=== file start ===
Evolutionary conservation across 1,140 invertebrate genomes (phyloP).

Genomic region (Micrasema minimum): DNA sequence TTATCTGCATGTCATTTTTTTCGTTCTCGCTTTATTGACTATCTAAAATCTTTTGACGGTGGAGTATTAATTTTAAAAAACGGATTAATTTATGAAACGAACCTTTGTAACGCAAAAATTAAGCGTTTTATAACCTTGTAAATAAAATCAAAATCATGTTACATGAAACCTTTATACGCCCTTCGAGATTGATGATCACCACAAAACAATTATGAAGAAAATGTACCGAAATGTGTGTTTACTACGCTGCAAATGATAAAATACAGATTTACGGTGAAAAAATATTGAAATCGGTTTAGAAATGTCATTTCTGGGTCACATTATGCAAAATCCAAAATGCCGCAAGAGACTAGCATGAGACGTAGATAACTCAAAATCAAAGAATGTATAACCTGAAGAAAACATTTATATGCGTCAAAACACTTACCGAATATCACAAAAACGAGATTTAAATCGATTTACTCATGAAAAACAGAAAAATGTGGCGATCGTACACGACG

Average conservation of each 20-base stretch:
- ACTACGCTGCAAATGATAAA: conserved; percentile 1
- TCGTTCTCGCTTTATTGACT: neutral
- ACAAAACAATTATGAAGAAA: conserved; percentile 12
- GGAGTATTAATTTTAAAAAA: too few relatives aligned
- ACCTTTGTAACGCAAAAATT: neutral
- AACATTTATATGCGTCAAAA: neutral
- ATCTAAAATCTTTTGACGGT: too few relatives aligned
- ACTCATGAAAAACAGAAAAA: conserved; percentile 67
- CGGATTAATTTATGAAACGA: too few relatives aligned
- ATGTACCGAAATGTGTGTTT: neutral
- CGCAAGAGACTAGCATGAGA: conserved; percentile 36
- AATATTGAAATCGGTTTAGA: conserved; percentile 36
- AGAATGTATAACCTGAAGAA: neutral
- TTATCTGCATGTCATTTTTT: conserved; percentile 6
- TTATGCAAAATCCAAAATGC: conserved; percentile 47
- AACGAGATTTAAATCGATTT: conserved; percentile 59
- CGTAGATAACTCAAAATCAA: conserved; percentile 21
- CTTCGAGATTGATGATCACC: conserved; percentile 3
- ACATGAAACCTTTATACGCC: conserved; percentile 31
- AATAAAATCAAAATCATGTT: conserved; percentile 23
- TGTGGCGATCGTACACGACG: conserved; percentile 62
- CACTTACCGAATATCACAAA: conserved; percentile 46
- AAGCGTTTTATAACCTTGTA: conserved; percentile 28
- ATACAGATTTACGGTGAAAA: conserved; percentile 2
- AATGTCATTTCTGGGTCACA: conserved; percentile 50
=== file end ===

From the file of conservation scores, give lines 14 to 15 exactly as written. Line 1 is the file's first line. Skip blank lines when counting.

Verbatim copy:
- CGCAAGAGACTAGCATGAGA: conserved; percentile 36
- AATATTGAAATCGGTTTAGA: conserved; percentile 36